The US is the world’s largest sovereign and will entertain some form of default if and when it determines that this is the best way out of its problems: pure self interest. At least the Chinese may think so.

    Second, apart from credit risk, it seems to me the yield is simply pricing in the market’s assessment of future inflation. Monetary expansion to date – sorry QE to be euphemistically correct – is one likely source. Another, I think is the competition for scarce global capital. It seems clear from what others have written, that the Fed will have to purchase large quantities of treasuries – deficit + rollover of expiring Treasuries = a $4 trillion requirement this year alone for capital markets to absorb. And this new money from the Fed – however much – will not go into the excess reserves of the constipated banks, but directly into the economy.

    So how does this work? Ben needs to keep long-term rates down at least until housing turns around which, according to John Mauldin, is later 2010 or 2011. I wonder how he can do this without intervening heavily in the 10-year market to keep yields low while sopping up the government’s unmarketable credit requirements. If he does, the result is instant inflation which drives yields up. And Obama and the Democrats have left him no choice. However, this does not answer why yields on private debt are falling.

    I wonder if rates on private sector and government capital requirements are converging to a spread that is appropriate for what the market is expecting for inflation?

    Third point, about demand: “If the current and increased supply of Treasury debt coming to market were “crowding out” private debt issuance, then the yields on privately-issued debt would be holding steady or rising”. The data for April from the St. Louis Fed (Total Loans and Leases at Commercial Banks contracted by $42 billion in March) indicates that private sector credit and loans outstanding continue to contract except for real estate. In looking at “private debt issuance” the fall in aggregate demand along with reduced credit risk may be masking the effect of increased government demand, most of which is still ahead of us for the moment.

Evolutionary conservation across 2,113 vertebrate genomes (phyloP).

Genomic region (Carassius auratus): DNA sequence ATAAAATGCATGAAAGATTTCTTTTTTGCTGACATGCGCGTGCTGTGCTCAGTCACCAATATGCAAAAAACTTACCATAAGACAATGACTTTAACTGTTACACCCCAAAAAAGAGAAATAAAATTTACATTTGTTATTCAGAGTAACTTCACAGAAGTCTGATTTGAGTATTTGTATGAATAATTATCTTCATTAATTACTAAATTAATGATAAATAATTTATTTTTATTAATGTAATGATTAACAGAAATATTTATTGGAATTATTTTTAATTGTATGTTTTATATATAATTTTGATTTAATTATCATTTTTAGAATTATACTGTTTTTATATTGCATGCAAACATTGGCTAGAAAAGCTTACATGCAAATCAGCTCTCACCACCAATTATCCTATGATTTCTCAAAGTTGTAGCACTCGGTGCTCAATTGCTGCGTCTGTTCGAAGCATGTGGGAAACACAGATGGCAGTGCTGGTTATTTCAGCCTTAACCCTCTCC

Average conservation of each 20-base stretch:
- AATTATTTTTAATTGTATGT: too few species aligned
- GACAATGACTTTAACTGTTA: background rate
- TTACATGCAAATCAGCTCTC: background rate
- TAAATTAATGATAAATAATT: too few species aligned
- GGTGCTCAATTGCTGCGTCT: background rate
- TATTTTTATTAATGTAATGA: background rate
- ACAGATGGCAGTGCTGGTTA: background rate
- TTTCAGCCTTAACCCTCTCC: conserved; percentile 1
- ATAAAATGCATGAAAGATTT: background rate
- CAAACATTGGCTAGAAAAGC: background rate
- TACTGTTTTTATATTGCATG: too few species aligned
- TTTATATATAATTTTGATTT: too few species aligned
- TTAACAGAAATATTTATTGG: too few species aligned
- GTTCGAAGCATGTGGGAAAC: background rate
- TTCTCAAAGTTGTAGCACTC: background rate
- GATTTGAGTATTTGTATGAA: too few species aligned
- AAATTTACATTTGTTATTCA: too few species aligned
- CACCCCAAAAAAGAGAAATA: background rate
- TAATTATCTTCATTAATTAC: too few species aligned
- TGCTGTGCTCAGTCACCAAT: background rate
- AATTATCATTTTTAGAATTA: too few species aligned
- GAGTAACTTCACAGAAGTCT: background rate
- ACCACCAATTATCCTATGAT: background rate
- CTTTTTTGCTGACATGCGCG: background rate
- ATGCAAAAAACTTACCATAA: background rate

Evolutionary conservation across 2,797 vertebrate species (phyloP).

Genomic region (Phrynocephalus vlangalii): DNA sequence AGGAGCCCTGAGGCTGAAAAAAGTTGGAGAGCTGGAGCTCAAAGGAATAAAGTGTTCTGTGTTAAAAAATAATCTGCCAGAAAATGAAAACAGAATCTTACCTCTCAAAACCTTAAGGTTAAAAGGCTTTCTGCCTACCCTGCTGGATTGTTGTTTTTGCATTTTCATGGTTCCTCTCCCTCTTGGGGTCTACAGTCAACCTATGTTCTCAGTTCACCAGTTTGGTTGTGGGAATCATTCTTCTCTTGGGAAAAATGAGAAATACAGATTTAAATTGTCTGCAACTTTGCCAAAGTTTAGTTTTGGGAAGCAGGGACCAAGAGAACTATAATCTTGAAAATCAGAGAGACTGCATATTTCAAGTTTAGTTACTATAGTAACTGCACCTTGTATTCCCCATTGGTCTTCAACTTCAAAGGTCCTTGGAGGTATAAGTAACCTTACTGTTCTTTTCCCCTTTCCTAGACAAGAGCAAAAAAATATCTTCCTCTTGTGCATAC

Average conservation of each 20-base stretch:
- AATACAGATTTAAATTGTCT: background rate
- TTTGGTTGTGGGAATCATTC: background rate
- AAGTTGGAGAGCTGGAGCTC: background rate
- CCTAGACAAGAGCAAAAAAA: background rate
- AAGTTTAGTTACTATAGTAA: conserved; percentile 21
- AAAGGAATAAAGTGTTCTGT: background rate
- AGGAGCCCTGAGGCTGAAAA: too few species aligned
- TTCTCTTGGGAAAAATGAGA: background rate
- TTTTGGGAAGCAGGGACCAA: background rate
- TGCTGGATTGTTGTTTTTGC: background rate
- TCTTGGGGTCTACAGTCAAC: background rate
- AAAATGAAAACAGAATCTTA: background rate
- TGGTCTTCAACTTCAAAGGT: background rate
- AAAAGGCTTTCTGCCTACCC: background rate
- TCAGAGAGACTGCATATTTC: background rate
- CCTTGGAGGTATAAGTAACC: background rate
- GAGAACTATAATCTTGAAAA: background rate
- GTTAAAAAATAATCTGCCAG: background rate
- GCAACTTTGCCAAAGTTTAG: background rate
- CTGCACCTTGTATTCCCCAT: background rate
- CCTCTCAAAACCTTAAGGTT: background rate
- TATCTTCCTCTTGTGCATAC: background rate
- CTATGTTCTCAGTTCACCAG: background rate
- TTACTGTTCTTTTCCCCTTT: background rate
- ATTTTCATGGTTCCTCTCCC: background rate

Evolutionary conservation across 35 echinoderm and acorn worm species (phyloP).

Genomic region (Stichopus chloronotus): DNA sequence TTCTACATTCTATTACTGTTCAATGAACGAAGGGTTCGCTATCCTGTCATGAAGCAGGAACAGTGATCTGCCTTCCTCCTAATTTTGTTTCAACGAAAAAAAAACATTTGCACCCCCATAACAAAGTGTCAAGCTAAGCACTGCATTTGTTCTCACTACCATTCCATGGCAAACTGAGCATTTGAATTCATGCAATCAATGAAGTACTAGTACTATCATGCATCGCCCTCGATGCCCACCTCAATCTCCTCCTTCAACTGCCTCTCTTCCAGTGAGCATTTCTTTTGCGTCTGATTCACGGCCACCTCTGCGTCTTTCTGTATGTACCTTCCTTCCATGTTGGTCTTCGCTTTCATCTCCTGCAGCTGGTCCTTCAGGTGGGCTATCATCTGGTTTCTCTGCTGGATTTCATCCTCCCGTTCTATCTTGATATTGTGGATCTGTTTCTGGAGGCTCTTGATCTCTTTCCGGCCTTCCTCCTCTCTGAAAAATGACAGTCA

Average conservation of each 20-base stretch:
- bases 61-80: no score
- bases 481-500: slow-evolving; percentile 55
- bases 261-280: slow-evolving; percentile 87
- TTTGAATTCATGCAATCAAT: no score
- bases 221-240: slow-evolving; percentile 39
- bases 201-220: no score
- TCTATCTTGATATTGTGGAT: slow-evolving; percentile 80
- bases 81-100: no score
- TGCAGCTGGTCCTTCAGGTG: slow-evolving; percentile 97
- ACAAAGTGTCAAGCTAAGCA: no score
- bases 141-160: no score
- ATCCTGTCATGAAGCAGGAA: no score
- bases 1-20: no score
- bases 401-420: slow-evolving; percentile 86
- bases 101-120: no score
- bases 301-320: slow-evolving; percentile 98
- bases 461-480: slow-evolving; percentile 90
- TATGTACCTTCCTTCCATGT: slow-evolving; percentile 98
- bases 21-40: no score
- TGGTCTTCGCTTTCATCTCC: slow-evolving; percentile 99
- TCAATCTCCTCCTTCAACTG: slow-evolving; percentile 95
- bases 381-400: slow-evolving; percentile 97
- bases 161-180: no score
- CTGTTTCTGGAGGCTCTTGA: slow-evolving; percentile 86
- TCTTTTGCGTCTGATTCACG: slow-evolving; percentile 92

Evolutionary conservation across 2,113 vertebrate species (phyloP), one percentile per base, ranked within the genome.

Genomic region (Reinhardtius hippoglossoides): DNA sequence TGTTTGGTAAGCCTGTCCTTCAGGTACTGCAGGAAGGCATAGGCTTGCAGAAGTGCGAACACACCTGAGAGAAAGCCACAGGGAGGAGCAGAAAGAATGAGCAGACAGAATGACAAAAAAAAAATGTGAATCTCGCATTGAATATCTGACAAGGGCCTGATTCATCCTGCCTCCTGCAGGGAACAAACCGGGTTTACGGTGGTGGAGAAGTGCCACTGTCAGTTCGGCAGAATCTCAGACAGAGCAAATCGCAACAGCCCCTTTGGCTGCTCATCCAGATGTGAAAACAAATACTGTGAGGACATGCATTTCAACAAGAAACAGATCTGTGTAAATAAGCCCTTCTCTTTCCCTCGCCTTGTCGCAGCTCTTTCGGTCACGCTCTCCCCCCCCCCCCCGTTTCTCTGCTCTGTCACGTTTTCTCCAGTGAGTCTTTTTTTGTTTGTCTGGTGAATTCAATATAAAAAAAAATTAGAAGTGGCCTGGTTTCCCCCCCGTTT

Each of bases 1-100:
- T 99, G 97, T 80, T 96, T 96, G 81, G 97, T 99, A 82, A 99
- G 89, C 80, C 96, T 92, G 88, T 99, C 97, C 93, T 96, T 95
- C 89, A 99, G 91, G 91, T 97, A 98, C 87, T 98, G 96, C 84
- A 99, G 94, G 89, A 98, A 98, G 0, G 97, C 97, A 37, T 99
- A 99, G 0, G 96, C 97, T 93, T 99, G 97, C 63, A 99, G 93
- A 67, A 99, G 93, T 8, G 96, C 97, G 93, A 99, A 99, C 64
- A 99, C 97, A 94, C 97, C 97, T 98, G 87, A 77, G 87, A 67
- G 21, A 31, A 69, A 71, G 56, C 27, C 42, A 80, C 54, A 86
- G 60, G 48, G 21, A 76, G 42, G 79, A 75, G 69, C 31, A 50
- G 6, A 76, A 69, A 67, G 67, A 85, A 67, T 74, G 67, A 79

Finally, to address the statement “How can this lessen the chances of an economic recovery?”, I don’t see an obvious causal connection between risk and economic recovery that the statement implies.

  • Well thought out Ian.
    I was also thinking that the data could be explained not by the Private Sector becoming less risky in Investors eyes but by the Government becoming more so (your 1st point).

    Some questions:
    In point 2 at the end, you question whether an adjusted spread between private and government bonds might be more appropriate to tackle inflation. I don’t see why this would be the case.

    In point 3, you only site data for March while comparing it to a trend in the graphs of yields since March to June. Has the private sector continually been trying to decrease it’s demand for debt since March?